Whole oranges and orange juice provide the perfect opportunity to compare the differences between the two. Check out the picture above of the three glasses of processed oranges. The glass on the left contains the juices of three hand squeezed oranges while the two glasses on the right contain the pulp and juice of three whole oranges that I liquified in a blender (minus the peel). Three whole oranges produced almost twice the volume of material as the juice alone. That extra material is the pulp and pith which contain a number of important nutrients that work together to make the whole orange a highly nutritious food.

To start, the high fiber content of a whole orange helps the body properly process the high fructose content of the juice. The fiber actually blocks some of the sugar from being absorbed, which makes the orange more nutritious for the amount of calories it contains. The fiber also makes a whole orange much more filling than the juice (it’s far easier to consume several glasses of high sugar orange juice than several whole oranges). If you eat a whole orange you’ll also be more satisfied and less hungry for calorie-dense, nutritionally-deficient food later on.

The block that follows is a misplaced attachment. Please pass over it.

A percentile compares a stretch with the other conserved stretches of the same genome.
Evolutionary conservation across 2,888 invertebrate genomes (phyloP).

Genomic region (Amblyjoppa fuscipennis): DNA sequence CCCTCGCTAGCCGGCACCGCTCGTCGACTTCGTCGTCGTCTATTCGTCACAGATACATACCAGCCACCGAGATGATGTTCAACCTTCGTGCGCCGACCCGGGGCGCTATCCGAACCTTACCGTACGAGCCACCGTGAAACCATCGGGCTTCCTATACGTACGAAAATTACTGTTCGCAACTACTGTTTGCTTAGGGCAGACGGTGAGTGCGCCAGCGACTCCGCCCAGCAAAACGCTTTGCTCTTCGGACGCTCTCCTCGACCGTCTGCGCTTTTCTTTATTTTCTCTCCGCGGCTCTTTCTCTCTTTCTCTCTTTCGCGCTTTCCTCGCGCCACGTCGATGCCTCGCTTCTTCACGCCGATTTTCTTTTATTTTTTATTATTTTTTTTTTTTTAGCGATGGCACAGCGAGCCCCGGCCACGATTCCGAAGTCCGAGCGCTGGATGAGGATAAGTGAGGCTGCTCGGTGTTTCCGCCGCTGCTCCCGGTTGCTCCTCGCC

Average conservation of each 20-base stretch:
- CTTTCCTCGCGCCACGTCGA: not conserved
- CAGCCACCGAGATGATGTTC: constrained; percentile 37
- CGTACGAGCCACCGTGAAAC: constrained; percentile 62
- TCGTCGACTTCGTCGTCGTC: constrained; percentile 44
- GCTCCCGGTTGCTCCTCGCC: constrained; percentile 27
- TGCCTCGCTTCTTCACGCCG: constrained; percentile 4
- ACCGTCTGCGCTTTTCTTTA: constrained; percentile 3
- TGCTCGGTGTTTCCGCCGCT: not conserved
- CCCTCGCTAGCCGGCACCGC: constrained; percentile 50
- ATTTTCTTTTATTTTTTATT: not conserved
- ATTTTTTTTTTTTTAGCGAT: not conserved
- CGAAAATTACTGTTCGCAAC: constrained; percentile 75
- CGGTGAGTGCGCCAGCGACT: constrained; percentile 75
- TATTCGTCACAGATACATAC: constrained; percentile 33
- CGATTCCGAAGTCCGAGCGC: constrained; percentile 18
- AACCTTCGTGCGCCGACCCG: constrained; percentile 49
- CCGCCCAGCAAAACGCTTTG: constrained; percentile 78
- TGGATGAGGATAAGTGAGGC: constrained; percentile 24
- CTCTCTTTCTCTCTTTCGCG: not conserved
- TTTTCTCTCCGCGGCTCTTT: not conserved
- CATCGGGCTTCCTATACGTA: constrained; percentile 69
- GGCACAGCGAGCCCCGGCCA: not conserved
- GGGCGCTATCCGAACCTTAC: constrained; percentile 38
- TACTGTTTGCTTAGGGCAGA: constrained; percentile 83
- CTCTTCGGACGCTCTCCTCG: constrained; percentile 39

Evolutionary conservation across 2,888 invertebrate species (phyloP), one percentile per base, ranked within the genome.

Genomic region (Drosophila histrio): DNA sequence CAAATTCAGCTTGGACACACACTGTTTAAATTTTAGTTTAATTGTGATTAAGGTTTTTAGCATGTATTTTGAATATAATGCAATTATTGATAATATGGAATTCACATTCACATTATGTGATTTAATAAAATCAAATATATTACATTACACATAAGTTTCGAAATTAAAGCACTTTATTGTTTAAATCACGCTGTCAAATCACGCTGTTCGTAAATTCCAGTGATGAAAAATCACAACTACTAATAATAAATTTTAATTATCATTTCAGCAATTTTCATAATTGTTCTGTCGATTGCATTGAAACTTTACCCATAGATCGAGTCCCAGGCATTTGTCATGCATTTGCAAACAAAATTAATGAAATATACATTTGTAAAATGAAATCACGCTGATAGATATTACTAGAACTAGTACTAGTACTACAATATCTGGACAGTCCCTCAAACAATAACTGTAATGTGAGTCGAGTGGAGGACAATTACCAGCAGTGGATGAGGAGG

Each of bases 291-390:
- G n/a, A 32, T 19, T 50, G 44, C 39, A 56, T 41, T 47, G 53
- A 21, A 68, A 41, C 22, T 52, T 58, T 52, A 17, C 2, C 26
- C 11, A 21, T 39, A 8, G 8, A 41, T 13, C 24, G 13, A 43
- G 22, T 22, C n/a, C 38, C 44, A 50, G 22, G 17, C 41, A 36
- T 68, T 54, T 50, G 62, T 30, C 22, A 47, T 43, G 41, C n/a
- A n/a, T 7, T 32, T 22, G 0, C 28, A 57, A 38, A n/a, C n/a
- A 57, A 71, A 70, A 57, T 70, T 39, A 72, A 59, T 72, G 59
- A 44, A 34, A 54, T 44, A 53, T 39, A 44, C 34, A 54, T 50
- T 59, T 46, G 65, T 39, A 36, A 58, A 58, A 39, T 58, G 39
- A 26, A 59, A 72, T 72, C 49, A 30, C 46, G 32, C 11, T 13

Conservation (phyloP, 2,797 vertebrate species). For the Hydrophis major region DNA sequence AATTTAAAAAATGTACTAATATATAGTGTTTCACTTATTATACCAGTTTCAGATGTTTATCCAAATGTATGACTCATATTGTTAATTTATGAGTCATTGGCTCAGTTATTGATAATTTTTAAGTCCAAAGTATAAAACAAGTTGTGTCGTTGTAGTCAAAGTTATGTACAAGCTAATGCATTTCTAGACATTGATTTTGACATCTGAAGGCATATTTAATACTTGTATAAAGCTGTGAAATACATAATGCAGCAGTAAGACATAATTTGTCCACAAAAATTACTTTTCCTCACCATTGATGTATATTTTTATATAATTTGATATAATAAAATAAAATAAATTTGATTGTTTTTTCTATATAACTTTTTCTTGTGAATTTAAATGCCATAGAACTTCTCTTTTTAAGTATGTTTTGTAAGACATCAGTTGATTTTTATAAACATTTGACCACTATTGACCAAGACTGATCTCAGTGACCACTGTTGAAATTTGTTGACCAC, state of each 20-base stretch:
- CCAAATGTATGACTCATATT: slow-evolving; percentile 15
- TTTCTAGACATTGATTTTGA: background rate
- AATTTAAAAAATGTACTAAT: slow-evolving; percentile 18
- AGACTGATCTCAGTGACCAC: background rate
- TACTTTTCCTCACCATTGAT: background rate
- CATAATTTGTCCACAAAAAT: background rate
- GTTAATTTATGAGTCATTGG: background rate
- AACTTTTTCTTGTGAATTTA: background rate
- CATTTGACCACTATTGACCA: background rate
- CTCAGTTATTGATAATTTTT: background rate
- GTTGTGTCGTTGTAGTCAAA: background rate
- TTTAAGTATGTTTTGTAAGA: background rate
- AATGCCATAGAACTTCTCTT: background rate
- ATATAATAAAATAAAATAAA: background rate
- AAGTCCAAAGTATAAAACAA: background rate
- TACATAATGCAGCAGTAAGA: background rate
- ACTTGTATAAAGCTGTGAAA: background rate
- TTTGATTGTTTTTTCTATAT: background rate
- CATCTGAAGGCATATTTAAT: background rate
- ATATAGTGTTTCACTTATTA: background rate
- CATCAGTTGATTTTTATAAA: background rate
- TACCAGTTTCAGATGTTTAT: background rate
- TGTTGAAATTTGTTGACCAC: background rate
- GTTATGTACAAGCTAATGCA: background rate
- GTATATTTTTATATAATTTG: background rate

In addition to the benefits of the extra fiber in the pulp, a whole orange contains numerous health promoting micro-nutrients that aren’t found in the juice alone. One of the most researched is a flavanoid called hesperidin, which is concentrated in the pulp and inside of the peel. Hesperidin shows promise as an anti-inflammatory, in lowering blood pressure, and in promoting healthy cholesterol. One animal study also found that a diet rich in orange pulp increased bone density!

I’m not saying that we should never drink orange juice again; studies have shown that fresh-squeezed orange juice has significant anti-oxidant properties. It’s just important to know that the juice isn’t as healthy or satisfying as the whole fruit. Juices and other drinks can be a hidden source of surplus calories for those trying to live healthfully. A diet that emphasizes whole fruits over juices contains fewer sugary calories and more health promoting nutrients!

Originally posted 2013-01-12 02:35:00.